If using human shields or blasting millions for building tunnels to smuggle weapons isn’t enough, the recent attempt at smuggling explosives through the medical material of a cancer patient admitted from Gaza serves as a sad reminder of Hamas’ twisted priorities and obsession with harming the enemy at any price. Speaking of prices, if Hamas wanted, it could easily pay for its electricity – it monthly collects approximately 100 million shekels in taxes. The electricity bill is 25 million shekels – 13 million shekels less than what they spend monthly on military purposes, according to the estimates by Israel and Palestinian Authority.
However, Hamas will be Hamas, and the international community and public give them a carte blanche to continue being who they are. If this situation is prolonged, Hamas will do what it always does, diverting attention away from its governing incompetence by blaming everything on Israel and starting a conflict. Everything from that point is a downward spiral. Hamas fires rockets, Israel fires them back, civilians inevitably die because human shields are a staple of jihadist warfare. Condemnations and a new round of demonization will rain on Israel, and later, rather than sooner, Hamas will get what it wants. Economically, Israel is better off forgiving Hamas their debt than having another war, but strategically, straightforward capitulation sends a bad signal to the domestic public and its flawed, and alas only negotiating partner, the PA. As Netanyahu chooses to gamble on Abbas, both Abbas and Hamas come out of the game with their bets paying off – both sides decided that this political victory would be worth it at the expense of Gazans who are going to suffer in this gamble.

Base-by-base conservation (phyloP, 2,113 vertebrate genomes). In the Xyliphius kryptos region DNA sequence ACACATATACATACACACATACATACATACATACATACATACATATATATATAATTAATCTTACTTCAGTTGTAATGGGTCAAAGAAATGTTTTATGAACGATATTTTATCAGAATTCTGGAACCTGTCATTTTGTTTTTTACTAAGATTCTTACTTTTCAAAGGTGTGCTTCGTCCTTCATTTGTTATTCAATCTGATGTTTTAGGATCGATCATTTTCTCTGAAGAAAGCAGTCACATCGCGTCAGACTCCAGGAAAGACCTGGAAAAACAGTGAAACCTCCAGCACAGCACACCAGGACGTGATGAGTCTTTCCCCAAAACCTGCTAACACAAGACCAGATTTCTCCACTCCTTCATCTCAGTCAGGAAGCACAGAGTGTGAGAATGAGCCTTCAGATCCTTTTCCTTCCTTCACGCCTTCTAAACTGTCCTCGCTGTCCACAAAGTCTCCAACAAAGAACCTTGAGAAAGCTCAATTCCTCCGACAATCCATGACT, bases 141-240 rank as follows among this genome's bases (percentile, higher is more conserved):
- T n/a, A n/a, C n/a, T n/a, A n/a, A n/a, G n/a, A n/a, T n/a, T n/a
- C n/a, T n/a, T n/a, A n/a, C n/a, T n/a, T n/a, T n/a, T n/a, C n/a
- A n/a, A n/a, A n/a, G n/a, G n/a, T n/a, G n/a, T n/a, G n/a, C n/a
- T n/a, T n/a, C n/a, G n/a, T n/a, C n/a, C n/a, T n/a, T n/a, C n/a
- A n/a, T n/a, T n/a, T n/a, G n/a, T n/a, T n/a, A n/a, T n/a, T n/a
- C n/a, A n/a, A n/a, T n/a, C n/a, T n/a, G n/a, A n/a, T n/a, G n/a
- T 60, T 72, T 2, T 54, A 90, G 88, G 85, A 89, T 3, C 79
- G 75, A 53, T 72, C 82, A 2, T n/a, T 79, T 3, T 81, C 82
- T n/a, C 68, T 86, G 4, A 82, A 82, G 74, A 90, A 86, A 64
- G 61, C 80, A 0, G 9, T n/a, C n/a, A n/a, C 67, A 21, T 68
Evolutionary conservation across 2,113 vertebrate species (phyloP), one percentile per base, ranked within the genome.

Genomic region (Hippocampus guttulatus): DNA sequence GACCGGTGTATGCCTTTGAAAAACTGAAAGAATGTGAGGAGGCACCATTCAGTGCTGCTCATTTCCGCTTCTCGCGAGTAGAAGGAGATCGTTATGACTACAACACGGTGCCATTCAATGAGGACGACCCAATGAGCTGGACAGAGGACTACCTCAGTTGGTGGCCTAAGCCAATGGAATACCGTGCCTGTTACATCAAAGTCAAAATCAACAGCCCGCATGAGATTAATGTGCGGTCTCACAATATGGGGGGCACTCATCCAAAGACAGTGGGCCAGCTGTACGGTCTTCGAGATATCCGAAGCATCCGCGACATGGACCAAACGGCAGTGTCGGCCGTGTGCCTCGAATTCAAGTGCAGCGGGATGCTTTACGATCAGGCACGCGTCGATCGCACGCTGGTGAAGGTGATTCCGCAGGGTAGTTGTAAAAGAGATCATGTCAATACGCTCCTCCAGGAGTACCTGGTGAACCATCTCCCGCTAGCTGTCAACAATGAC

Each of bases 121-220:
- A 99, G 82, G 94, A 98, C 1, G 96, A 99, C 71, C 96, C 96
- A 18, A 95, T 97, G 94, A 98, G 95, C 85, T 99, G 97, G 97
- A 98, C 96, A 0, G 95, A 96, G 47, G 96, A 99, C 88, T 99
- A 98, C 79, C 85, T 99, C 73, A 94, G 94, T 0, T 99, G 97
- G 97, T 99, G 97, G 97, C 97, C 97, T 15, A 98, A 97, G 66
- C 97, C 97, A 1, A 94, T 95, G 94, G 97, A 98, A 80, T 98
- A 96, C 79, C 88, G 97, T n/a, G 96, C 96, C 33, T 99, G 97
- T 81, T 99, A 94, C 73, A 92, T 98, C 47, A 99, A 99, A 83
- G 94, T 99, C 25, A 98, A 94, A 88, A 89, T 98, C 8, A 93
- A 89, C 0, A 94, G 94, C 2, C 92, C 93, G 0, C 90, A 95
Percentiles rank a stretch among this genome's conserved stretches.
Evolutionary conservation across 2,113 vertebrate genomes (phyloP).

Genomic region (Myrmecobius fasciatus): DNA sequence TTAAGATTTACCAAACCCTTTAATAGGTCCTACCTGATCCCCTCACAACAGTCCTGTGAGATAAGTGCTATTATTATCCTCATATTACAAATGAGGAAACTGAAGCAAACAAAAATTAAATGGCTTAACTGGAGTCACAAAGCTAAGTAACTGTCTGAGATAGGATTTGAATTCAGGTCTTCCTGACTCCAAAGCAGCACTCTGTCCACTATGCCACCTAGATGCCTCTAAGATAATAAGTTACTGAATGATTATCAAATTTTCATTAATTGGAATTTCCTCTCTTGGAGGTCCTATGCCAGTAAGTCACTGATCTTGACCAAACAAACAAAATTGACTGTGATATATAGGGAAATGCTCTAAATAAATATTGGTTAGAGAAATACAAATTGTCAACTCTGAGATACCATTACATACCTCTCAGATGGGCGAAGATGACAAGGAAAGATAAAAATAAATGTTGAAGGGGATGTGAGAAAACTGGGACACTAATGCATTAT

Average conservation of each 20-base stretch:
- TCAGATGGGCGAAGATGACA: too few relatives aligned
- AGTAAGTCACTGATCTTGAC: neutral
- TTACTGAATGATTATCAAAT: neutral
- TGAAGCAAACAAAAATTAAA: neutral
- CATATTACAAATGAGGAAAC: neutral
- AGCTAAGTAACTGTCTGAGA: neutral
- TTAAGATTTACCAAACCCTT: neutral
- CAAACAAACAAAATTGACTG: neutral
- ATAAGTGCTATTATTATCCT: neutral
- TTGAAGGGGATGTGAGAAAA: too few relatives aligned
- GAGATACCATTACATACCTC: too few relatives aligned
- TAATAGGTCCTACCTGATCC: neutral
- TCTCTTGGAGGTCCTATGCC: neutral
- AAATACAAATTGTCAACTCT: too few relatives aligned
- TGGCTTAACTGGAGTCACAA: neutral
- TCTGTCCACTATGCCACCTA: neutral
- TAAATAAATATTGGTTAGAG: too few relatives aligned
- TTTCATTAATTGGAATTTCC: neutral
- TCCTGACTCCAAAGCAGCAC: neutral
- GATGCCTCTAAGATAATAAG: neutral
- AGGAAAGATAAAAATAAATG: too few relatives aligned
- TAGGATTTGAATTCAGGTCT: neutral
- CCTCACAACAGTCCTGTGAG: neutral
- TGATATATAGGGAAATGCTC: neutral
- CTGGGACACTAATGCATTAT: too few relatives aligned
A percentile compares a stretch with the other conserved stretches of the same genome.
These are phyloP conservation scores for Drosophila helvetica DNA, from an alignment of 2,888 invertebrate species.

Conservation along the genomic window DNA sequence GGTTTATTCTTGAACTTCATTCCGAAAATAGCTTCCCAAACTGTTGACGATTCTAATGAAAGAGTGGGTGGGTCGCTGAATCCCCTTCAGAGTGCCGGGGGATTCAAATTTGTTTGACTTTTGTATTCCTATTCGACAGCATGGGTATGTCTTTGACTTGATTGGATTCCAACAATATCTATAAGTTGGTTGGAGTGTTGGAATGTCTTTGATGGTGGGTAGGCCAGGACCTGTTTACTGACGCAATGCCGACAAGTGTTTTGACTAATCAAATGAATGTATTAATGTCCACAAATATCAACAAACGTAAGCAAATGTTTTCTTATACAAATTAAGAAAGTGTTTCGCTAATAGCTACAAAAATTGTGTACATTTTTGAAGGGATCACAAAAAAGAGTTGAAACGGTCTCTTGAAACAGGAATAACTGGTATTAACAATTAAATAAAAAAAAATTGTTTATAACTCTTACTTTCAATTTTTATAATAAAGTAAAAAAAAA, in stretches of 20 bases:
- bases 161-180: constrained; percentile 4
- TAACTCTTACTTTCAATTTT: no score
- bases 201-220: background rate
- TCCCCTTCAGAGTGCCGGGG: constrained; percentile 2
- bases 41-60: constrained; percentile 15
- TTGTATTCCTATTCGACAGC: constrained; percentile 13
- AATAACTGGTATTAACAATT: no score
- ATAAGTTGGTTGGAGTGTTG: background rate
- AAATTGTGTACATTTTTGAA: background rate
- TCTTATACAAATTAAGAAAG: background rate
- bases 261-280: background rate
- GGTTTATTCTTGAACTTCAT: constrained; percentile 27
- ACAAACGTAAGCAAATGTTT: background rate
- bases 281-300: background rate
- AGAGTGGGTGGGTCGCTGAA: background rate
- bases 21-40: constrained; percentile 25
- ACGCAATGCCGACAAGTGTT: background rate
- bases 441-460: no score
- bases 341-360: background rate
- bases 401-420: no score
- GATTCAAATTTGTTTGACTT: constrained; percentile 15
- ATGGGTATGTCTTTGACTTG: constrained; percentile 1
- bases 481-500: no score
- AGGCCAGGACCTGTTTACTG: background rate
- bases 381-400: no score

An Egypt ex machina then remains the only hope for Israel and Gazans. It seems that Hamas did try to mend its strained relationship with Egypt by recently cutting ties with the Muslim Brotherhood, Egyptian president Abdel Fattah El-Sisi’s sworn enemy. In light of that development, it is logical to assume that the Egyptians might have a shred of patience left for Hamas, but how would it benefit them? According to the Times of Israel, there might be some long-term plans that involve the aforementioned Dahlan, a man of great influence in Egypt who has solid credibility among Palestinians in both West Bank and Gaza, and is, by extension, a bitter enemy of Mahmoud Abbas, who kicked him out of Fatah. According to reports vehemently denied by Egyptian officials, Dahlan met with new Hamas chief Yahya Sinwar in Cairo and reached an agreement that is supposed to solve the crisis without the helping hand of the PA. Dahlan is in no way a friend of Hamas, but after Barghoutti was proclaimed the almost-certain successor of Abbas, Dahlan feels the need to remind everyone that he has what it takes to rally and help out Palestinians both in West Bank and Gaza. Placing a bet on a future with Dahlan in its immediate neighborhood does seem like a good enough reason for Egypt to take an interest in this affair.
Although Israel approved the PA’s request to cut down on electricity to Gaza, the measure hasn’t been implemented yet. As the temperatures are rising, so are the political stakes of the actors involved. The only certain losing side – short-term and long-term – remains Palestinians in the Strip.